Next time you get your credit card statement, you can just drop it into the file folder specifically designated for credit card statements, rather than letting it sit on the kitchen table for weeks.
26- Use Storage Containers
Storage containers come in all shapes and sizes, and are great for keeping things out of the way.
Perhaps you need a place to keep your summer clothes during the winter, or a compact system for holiday decorations.
Don’t keep tons of storage containers – remember, the goal is to simplify and keep a minimal amount of things – but storage containers can help you find a home for things you do need, that won’t interfere with your everyday routines.
27- Digitize Photos
If you have boxes of old photos that you don’t want to get rid of, see if you can scan them and store them digitally instead.
28- Eliminate Plastic Bags
Do you keep a whole bunch of plastic grocery bags for future use?
Get rid of them, invest in a few reusable tote bags for shopping, and don’t clutter your home with plastic bags.
29- Take Advantage of Wall Space
Reduce clutter by using pegboards, wall mounted baskets, hooks, and other methods that will allow you to utilize your wall space for neat, organized storage.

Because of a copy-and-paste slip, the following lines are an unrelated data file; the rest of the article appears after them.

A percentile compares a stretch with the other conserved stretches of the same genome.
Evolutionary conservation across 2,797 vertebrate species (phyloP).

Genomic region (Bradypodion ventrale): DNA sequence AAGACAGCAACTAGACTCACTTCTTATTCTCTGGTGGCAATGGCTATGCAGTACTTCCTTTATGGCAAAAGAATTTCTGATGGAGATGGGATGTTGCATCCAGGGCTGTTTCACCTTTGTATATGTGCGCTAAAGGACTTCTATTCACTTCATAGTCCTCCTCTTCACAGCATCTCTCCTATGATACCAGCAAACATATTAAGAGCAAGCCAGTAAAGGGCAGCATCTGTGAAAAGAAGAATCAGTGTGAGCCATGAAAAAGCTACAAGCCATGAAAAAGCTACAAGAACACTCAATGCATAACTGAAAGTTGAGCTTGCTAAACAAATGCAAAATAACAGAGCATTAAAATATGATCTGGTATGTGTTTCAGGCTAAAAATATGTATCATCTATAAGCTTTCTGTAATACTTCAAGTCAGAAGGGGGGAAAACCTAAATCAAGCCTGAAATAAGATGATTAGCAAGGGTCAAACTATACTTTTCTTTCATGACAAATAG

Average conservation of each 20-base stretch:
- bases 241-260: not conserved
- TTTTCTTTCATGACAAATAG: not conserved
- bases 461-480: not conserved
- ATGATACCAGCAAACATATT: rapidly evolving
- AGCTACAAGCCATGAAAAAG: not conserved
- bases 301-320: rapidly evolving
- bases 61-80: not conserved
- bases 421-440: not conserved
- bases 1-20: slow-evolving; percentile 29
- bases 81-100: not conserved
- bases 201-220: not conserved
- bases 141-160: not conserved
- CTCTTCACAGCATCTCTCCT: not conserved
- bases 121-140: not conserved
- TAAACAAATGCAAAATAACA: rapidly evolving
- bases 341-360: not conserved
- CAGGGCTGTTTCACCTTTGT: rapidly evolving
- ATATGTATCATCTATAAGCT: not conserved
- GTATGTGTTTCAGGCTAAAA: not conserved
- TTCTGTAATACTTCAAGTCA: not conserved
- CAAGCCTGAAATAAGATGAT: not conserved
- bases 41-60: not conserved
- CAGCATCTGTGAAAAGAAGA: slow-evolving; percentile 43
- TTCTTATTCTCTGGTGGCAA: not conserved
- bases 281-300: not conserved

30- Furniture with Hidden Storage
Think ottomans, coffee tables with lift-up tops, or beds with drawers on the side.
31- Throw Pillows and Blankets
Don’t overcrowd your beds and couches with throw pillows. Maybe one or two for decoration, maybe none, definitely not twelve.
Same goes for blankets – have a few available for movie nights or guests, but keep it reasonable.
32- One in, One Out
When you get something new, something old has to go.
This is a great rule for clothing, but can work well for other items too.
33-Keep it Clean
Giving your space a fresh, rejuvenated feel will supplement your minimalist attitude.
It is hard for clutter and garbage to accumulate when you are maintaining your home regularly.
34- Write Down Your Purchases
It may seem irrelevant, but this small measure of accountability can prevent lots of unnecessary spending.
Write down everything you buy and how much you spent.
Before you know it, you’ll be rethinking that knick knack or pair of shoes before the transaction rather than after.
35- Clear Out Every Few Months
To keep clutter in check, go through your home every few months and clear out excess items that may have accumulated.
Minimalism is ultimately about eliminating things that are unnecessary, resulting in a more refreshed, focused life.
Its rise in popularity is for good reason – people are noticing that their lives are too complicated and they are looking for a solution.
Hopefully now you are feeling equipped to clear out some excess belongings and reap the benefits of a clearer home and a clearer mind!
Originally posted here